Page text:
9 Weird Packing Tips You’ve Never Thought Of
Weird works—trust us. Some of the most unusual and creative advice is also the best, even when it comes to packing. So with the help of some of our well-traveled readers, we've compiled a list of nine outlandish packing strategies that are as practical as they are unusual, from sending luggage through the mail to giving up luggage altogether.
Mail Your Stuff There
Pack your bags and ship them off to your hotel a few days before you depart; this technique won’t seem so crazy once you weigh the airlines’ bag fees against shipping costs. Consider this: It costs $39 to ship a 15-pound package from Boston to Los Angeles if you use an Express Mail Flat Rate Box from U.S.P.S. Comparatively, a third checked bag on a domestic flight can cost as much as $150 (that’s how much American charges).
If you’re nervous about your airline losing your bag, going the postal route could provide a greater sense of security. And you won’t have to drag your things through the airport, either.
Go to Thrift Stores
Give yourself a great excuse to wile away an afternoon in a few thrift stores: Pack only the basics and pick up extra clothes and accessories at thrift stores. Writes Linda M., “If you need extra clothing you can buy some very cheaply in thrift stores. I bought an Armani blouse for $3 at a shop in England.” Your new-to-you livery will also function as souvenirs once you’re back home.
Dump Your Duds
You know that pile of “to donate” sweaters sitting in your closet? Get a final wear out of the clothes during your next getaway, and then ditch them when you’re done. Sally V. left a comment on 10 Things to Pack That Will Save You Money, breaking down how she relieves herself of burdensome baggage while seeing the world. According to Sally, “Items that you just can’t bring yourself to throw away at home (T-shirts, socks, underwear, etc.), dispose of them along the way and lighten the load for the trip home. Or better yet, use that space for purchases you’ve made during your travels.”
If you’re traveling in the U.S., there’s likely a Salvation Army drop-off area near you. Call 800-SATRUCK for more information on drop-off bin locations.
Mail Your Stuff Back Home
Or, more specifically, mail back the part of your luggage that you’ve already used: your dirty clothes. Madelyn Tyson Cruise Planners explains: “I took a 13-day cruise tour to Alaska … but mailed my dirty laundry home in a $9.95 Priority Mail Medium Flat Rate Box (now $11.35). No checked baggage, no luggage fees, and a few AK souvenirs! Whoo! Hoo!”
Make Your Own Washing Machine
In “Packing Tips from Our Readers” on our sister site, USRoadTripper offers a creative solution for travelers without access to laundry facilities: “I went to Japan last year, and took one of the extra-huge zip-top bags with me and used it as a washing machine! I was able to get a lot of clothes into it at once. I just put in the clothes, poured in the soap, filled it with water and then agitated it around in the tub until the clothes were all clean. It made the washing and rinsing a breeze, and my clothes got much cleaner than if I was just washing in the sink.”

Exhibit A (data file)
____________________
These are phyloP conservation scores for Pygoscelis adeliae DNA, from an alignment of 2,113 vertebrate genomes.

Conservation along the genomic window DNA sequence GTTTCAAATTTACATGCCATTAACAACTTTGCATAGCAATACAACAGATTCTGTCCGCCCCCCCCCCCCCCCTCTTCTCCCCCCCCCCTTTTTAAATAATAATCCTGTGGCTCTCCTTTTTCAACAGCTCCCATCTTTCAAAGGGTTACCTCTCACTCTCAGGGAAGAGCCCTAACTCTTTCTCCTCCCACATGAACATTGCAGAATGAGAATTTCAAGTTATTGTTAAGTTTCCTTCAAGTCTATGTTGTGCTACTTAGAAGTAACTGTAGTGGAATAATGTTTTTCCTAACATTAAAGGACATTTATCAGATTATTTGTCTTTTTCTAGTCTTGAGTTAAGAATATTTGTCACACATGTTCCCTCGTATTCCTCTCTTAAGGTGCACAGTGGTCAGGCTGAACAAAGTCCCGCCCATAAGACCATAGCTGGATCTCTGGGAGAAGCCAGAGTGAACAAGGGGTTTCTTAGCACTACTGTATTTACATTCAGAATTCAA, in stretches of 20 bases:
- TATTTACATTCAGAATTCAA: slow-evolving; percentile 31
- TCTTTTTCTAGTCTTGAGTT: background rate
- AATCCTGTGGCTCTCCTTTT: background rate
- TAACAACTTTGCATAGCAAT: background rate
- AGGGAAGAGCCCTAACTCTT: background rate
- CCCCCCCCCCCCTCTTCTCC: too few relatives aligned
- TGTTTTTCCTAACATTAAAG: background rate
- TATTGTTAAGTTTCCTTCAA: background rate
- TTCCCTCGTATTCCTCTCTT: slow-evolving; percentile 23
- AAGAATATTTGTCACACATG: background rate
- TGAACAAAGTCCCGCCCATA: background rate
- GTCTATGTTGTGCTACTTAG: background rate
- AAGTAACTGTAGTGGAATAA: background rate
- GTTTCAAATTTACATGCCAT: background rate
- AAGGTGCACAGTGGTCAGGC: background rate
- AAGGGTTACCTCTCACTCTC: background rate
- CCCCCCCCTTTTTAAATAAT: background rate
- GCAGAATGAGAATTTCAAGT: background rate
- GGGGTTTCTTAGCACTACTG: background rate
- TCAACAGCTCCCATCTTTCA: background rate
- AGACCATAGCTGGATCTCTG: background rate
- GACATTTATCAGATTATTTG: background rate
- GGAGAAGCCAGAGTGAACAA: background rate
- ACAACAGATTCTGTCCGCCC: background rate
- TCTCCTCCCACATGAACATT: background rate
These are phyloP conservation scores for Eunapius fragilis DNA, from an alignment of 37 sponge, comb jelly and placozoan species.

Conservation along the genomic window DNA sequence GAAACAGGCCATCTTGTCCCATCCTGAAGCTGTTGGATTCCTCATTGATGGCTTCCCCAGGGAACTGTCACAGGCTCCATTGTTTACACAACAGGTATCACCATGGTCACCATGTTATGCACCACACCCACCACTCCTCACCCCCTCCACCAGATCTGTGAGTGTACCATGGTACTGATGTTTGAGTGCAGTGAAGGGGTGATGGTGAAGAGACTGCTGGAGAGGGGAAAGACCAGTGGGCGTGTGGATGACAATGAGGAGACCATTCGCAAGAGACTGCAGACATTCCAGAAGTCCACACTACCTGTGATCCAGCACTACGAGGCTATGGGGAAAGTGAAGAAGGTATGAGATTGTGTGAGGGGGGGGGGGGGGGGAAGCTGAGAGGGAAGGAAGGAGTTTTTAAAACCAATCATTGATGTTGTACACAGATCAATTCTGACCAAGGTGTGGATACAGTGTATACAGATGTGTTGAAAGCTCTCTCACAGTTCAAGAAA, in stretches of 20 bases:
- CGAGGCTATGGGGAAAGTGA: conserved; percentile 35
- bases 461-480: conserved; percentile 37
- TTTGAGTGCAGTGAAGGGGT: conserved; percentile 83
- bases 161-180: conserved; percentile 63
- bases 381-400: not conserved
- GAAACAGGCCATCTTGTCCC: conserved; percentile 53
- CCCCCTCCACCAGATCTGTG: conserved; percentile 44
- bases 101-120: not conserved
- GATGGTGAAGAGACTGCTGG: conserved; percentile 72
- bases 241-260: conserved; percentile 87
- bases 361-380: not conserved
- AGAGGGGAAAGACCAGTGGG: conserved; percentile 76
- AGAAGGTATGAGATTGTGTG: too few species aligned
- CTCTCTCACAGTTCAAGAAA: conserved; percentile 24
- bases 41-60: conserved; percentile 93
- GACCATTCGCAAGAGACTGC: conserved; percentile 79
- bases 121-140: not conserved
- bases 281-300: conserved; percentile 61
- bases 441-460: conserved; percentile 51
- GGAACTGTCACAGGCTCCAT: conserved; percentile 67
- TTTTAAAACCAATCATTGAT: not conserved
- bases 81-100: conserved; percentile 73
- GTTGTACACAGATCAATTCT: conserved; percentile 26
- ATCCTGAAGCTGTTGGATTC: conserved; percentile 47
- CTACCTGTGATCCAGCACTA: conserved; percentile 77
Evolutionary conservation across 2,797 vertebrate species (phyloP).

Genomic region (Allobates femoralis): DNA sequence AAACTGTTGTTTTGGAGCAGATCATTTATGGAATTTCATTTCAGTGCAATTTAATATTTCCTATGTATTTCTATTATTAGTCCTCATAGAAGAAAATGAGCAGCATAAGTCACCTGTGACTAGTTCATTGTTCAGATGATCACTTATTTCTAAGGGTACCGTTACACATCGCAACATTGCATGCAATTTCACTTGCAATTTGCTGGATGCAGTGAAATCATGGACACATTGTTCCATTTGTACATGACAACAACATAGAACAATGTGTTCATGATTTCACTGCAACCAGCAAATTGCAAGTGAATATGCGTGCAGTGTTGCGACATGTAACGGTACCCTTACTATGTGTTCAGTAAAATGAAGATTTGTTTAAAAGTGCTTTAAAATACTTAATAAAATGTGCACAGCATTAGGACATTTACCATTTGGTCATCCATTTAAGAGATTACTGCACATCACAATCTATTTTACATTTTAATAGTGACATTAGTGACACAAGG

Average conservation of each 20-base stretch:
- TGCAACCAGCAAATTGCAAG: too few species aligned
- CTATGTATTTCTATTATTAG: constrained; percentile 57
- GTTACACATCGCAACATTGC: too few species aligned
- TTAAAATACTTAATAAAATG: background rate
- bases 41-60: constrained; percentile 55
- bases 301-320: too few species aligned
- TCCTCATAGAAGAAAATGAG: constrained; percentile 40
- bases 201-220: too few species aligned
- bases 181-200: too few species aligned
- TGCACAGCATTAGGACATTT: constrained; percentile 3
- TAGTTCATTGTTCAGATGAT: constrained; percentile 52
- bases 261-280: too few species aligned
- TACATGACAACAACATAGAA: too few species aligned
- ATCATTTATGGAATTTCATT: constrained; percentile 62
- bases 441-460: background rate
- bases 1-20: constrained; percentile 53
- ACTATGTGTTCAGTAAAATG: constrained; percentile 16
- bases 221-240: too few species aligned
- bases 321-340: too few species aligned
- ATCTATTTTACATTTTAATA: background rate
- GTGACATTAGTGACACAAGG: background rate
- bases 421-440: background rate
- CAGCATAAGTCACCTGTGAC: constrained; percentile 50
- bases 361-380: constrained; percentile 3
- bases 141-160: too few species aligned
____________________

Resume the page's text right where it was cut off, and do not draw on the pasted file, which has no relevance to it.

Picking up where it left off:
In response to 10 Things You Should Never Pack in Your Checked Bag, reader Jerry J. serves up a clever idea for flying couples: “If two of you are traveling together, each should pack a two-day supply of clothing in the other’s baggage. If one bag is lost, that traveler will still have clean, suitable clothing for at least two days while the bag is located and returned.”
Our Twitter follower thescrvnr suggests, “Pack disposable undies for long trips spanning multiple cities/countries.” Magellans sells a few varieties. Granted, no one will mistake you for Miranda Kerr in your pastel-colored disposable cotton briefs. But an overpacked suitcase isn’t pretty either.
Take a Snapshot of Your Samsonite
According to Michael P.F., your smartphone is way more than a means for a good game of Angry Birds: It can double as a bag-recovery aid. Says Michael, “I always use my phone to take a picture of my checked bag. It has helped when travelling to countries where I do not speak the local language. If a bag is lost, you have to fill out a form describing the bag. I just show them the picture and they fill in the form appropriately.”
Leave It All Behind
When it comes to packing, traveling without luggage is as crazy as it gets. But it’s been done. Travel writer Rolf Potts embarked on a 42-day luggage-free trip sponsored by Scottevest Travel Clothing (SeV), makers of multitudinous-pocket travel jackets. Potts crisscrossed the planet carrying only things he could fit inside his jacket pockets, including a small-sized deodorant, a few pairs of clean socks and underwear, along with some T-shirts, a small digital camera, and a toothbrush.
Although many travelers, especially the high-maintenance ones, might be reluctant to go to that extreme, it could be smart to take a page out of Potts’ minimalist book. Grab a jacket with plenty of pockets (read our review of the Scottevest Travel Vest) and swap one of your bags for a piece of apparel. Or do your next weeklong trip with just a carry-on—you’ll likely feel liberated from those pounds of superfluous stuff.
What’s your so-crazy-it-works packing tip? Share it in the comments!
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